Boorishness calls, asking the rest of us to shut up

February 08, 2004|By DAN RODRICKS

IN MY YOUTH, I should have spent more time with Mad magazine's "Snappy Answers To Stupid Questions." Instead, Miss Odabashion had us reading The Courtship of Miles Standish, Lost Horizon and Silas Marner, and where did it leave me? It left me with nothing to say to the obnoxious woman with the cell phone at Saigon Remembered.

I could have used a snappy comeback.

I was too stunned to think of one. I choked when the target appeared.

Saigon Remembered is the very nice Vietnamese restaurant across from the Senator Theatre in North Baltimore. I was there for lunch with four chums, doing what Ray Oldenburg, the sociologist and author of The Great Good Place, encourages: meeting friends, talking, kidding, kibitzing, laughing. There's nothing like conversation with your pals in a warm neighborhood place to get you through a long, wet, frigid winter.

Humans have a powerful need to associate with one another - not that you need a sociologist to tell you that.

But these days, e-mail, instant messages and cell phone chatter pass for what used to be eyeball-to-eyeball conversation in corner taverns, coffee shops and diners.

Yes, we're all busy. So I cherish opportunities to actually get with my buds. And there we were, in Saigon Remembered, experiencing real-life human interaction, at a table by the window on a cold day in the city. We were catching up, kidding, kibitzing.

One of my friends told a joke.

And that prompted loud laughter. And that prompted a young woman to hurry to our table to tell us to hold the noise down, because she was trying to talk on her cell phone. Then she scurried back to her table, where she ate her lunch alone while engaging in a long conversation on her wireless.

Did you get that? Restaurant. Friends talking. Friends laughing. "Could you please hold it down, you guys? I'm on my cell!"

We all looked at each other in stunned silence. It was as if we had unknowingly violated some new code of conduct or local ordinance. We had never seen or heard this animal, Cellaphonus malus (bad-mannered cell phone user) - the one who presumes a right to quiet in a public place. In the lull, my friends and I could hear this new species chewing food and yapping on the phone, foraging in its lonely, virtual wilderness. One feared for the future: Certainly, there must be more of them.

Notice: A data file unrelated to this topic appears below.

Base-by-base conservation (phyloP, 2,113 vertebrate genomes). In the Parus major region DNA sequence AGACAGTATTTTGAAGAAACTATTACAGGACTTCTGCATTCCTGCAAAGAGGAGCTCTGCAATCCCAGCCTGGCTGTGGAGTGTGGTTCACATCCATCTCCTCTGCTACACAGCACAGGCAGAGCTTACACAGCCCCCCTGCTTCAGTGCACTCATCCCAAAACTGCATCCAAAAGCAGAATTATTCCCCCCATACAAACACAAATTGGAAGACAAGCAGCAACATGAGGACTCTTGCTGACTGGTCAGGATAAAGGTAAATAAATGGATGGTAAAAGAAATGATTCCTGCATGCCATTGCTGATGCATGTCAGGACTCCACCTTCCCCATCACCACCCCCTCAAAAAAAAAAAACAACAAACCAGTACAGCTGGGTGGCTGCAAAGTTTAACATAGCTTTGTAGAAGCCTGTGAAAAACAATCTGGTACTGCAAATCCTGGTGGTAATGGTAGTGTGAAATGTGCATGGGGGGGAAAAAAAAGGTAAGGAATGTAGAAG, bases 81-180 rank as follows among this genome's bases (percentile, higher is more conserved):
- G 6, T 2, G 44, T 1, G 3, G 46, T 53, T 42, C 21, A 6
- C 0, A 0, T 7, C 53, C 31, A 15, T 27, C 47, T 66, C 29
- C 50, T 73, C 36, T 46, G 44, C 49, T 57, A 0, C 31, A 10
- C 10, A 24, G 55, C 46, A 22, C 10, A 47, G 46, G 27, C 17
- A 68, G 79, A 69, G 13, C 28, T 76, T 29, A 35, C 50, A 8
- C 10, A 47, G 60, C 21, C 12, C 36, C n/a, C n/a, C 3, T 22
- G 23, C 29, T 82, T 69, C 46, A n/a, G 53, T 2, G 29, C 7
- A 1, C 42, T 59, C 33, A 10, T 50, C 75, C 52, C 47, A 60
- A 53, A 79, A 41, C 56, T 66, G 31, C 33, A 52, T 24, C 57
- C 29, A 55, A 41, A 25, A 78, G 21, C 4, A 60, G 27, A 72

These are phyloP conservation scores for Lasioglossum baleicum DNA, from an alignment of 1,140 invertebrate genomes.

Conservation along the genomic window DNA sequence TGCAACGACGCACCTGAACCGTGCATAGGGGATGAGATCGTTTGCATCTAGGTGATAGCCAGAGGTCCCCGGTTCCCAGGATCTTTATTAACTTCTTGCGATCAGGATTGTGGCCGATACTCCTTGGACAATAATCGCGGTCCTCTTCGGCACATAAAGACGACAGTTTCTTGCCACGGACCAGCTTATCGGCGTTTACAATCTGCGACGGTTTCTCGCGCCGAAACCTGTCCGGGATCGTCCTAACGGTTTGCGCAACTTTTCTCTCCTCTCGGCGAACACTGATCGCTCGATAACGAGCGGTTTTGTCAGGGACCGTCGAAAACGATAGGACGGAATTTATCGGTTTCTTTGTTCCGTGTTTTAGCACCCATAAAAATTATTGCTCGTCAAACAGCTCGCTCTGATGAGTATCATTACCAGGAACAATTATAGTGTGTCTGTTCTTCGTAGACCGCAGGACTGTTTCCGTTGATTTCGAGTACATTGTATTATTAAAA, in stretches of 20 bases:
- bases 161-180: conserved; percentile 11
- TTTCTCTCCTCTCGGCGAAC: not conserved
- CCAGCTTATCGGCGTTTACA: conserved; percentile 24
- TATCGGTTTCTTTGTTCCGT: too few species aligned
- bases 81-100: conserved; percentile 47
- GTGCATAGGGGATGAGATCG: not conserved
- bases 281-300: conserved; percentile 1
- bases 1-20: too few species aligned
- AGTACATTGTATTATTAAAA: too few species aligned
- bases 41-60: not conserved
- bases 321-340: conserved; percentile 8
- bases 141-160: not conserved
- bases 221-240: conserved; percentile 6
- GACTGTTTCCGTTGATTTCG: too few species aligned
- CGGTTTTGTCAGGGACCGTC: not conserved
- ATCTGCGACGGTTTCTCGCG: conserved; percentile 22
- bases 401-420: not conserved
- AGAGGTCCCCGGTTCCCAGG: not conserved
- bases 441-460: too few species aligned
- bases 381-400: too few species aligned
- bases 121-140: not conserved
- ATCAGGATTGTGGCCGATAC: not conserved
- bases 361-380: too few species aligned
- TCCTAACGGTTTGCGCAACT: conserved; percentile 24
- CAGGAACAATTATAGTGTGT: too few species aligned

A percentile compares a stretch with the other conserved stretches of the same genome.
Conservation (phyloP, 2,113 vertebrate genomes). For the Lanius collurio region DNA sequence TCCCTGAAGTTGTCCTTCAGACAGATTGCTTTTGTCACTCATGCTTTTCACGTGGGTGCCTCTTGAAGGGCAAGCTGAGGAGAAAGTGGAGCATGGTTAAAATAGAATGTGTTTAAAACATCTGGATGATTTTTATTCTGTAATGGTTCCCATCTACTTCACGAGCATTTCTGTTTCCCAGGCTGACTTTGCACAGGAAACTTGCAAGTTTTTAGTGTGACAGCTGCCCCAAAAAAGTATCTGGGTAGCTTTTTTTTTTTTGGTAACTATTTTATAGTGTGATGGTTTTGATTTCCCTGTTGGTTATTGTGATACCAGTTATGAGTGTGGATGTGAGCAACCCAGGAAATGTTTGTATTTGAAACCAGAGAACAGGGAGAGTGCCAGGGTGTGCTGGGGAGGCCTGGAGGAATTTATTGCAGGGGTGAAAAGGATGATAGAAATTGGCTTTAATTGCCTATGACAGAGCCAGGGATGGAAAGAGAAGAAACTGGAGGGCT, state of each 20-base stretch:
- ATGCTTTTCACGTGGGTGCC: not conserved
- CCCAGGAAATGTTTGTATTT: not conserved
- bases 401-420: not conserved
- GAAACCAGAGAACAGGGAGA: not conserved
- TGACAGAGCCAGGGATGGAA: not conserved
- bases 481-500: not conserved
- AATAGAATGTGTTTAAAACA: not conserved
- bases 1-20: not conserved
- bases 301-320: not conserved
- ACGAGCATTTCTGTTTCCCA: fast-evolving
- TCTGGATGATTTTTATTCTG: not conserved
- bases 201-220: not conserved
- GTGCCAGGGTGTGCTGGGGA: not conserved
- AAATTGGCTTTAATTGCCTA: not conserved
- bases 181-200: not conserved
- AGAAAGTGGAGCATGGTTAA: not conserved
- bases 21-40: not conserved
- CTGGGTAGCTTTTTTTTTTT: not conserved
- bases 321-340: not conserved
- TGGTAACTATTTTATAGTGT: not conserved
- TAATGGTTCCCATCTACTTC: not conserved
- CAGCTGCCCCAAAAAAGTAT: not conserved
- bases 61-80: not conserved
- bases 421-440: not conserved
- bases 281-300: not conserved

Assault - and buttery

Turns out that it's a tradition of the Baltimore County Bar Association for members to throw dinner rolls at guest speakers. You can't look it up. There doesn't seem to be much in the way of documentary archive on this, but I confirmed the existence of the goofy tradition with John Nowicki, current bar association president and himself a target of an unbuttered roll at Tuesday's annual black-tie banquet at Martin's West.

Having never attended this event - I couldn't afford to be in a room with that many attorneys - I have never seen the roll-throwing firsthand. I only caught wind of it because a woman who was there wrote to express outrage that grown men, including sitting Baltimore County judges, could engage in such juvenile behavior.

"It's a tradition, all in good fun and good humor," says Nowicki. "I don't know how it got started."

Federal and state judges have been the target of dinner rolls. So have prosecutors. Supposedly members of the county bar even flung rolls at the late Spiro T. Agnew when he was vice president - to the dismay of the Secret Service.

Personally, I like silly traditions - there aren't enough of them - but my mother, the former Rose Popolo, taught me not to waste food. Here's a suggestion for the future: Make every member pay a dollar for a roll. They can throw it at anyone they like (or dislike) and the Maryland Food Bank gets a contribution.

Petty crime fighting

You think maybe Baltimore police have something better to do than knock off low-level bookmakers and bartenders who run betting pools during the Super Bowl? You think maybe, with the city still suffering at the hands of homicidal drug dealers and other hoodlums, the police had set their sights higher than, say, a $10-entry Super Bowl block pool at one of the many new bar-restaurants in Canton?

Think again. Cosimo Savino, owner of the 4-year-old Cosmopolitan Bar and Grill on O'Donnell Street, says six of Baltimore City's finest were in his place with a search warrant during the dinner hour on Friday, Jan. 30. They confiscated the $500 that had been collected in a pool, cleared 30 to 40 customers out of the bar and cited Savino's bartender for illegal betting. Savino asserted that at least two other bars in Canton had been raided.

Busting bartenders in one of the most violent cities in the nation. Good idea.

Well, it's only money

Here's another good idea - from the people who run the public schools in Anne Arundel County: Let's make sure taxpayers know that their money is spent wisely. School board member Konrad Wayson says he's troubled that "a lot of people had the perception the school system wasn't efficient," and that "not enough money was getting to the schools." So he wants to pay an outside consultant $500,000 to disabuse the public of such silly notions.

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